This should spark a sense of hope in what is possible in higher education through religio. In the face of conflicts over global or local topics and the challenge to nurture civil discourse on campuses, religio has a place to play in bringing disparate groups together. The reality is also that religion is not disappearing on university campuses but rather reemerging and being reengaged in new ways and forms. As one book’s title proclaims, religion in university education is No Longer Invisible.5 Another book speaks of The Resilience of Religion in American Higher Education.6 There is a future for religio in higher education and one of its key purposes is to be a resource to repair the social breach, to work toward becoming more bound to one another as human beings, to embrace our mutuality, to affirm the dignity of all people, and to stop the hate, the violence, the vicious vitriol against one another in whatever form. Religio can foster a deep sense of the ties that bind us together in God and with each other.


The Promise of Religio

Remembering this critical purpose of religio offers a promise in higher education that can be viewed as a blessing because, as the South African bishop Desmond Tutu once wrote, “all of us are made for togetherness.”7 Remembering the core purpose of religio might help us re-member our shared humanity instead of all of the social splintering. Barbara Brown Taylor concurs implicitly when she writes: “When my religion tries to come between me and my neighbor, I will choose my neighbor. That self-canceling feature of my religion is one of the things I like best about it. Jesus never commanded me to love my religion.”8

These theologians point us to a truth from the Book of Genesis in the Hebrew Bible, but it is contained in other faiths as well: We are all dust, humus, “from the earth,” and to dust we will return. Our common ground is that we are all from the ground. We are bound to each other in the ground of God. This is grounds for acknowledging our common humanity and respecting, honoring, and valuing all people, thus affirming the humanity of the other.

In his book, Just Mercy, Bryan Stevenson discusses an encounter that shaped his career. He was a legal intern working in Georgia when he visited a man on death row named Henry to tell him that he would not be executed in the next year. What was supposed to be a short meeting lasted three hours. He writes, “It turned out that we were exactly the same age. Henry asked me questions about myself, and I asked him about his life. Within an hour we were both lost in conversation. We talked about everything . . . . I was completely absorbed in our conversation. We laughed at times, and there were moments when he was very emotional and sad.”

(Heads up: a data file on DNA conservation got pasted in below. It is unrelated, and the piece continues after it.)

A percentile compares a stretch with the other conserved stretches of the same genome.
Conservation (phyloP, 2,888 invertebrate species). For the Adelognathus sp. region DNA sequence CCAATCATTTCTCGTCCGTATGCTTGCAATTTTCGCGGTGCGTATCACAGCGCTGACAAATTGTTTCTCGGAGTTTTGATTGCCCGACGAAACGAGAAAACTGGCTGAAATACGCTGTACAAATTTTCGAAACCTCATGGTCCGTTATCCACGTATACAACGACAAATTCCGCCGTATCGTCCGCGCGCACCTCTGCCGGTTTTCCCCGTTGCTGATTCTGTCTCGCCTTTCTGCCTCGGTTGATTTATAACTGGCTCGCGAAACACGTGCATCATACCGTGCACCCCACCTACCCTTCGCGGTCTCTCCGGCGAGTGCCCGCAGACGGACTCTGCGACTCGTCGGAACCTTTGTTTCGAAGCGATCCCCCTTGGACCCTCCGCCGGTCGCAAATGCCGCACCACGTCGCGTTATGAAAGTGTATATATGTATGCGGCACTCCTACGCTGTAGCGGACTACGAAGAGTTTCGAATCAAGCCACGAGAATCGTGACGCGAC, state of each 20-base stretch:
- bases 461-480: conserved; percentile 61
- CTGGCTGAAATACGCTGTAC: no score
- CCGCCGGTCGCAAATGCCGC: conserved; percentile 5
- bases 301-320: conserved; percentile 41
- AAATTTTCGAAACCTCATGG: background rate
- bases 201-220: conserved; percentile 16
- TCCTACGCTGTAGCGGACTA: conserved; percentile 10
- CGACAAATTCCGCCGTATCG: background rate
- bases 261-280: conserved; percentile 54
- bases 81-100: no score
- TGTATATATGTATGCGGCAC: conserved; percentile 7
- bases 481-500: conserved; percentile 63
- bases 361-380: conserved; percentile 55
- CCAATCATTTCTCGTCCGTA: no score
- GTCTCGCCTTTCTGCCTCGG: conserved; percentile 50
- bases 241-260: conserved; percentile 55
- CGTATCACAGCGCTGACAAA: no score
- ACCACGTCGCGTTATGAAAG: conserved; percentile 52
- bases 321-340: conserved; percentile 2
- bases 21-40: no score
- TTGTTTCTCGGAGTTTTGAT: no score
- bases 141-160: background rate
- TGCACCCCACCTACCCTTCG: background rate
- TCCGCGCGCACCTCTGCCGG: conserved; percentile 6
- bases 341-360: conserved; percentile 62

Stevenson is even more struck when Henry is shackled again and while being taken away, begins to sing the Christian hymn “Higher Ground.” This religious song completes the shift in Stevenson. He says, “I didn’t expect [Henry] to be compassionate or generous. I had no right to expect anything from a condemned man on death row. Yet he gave me an astonishing measure of his humanity. In that moment, Henry altered something in my understanding of human potential, redemption, and hopefulness.”9

Henry was charged for committing a crime but he, himself, was not a crime. He was human and shared his humanity with Stevenson, and vice versa. Stevenson experienced the ties that bound him to Henry as a fellow human being. But it was the hymn, the religious song, the expression of religio, that completed the metamorphosis and tightened the forming bond between them, so that the other was affirmed. This is what religio can do in any setting, even in a prison.

In the Spring semester of 2023, I taught a divinity school course on the Spirituals in a federal men’s prison. The class was made up of ten divinity school students and twelve incarcerated students. Every Thursday morning, we had to pass through security to reach the human flesh of those in prison. For one class session, we were having a conversation about lament and hope, particularly in the spiritual, “There is a Balm in Gilead.” This religious song speaks to the human condition clearly: “Sometimes I feel discouraged and think my work’s in vain. But then the Holy Spirit revives my soul again. There is a balm in Gilead . . . ”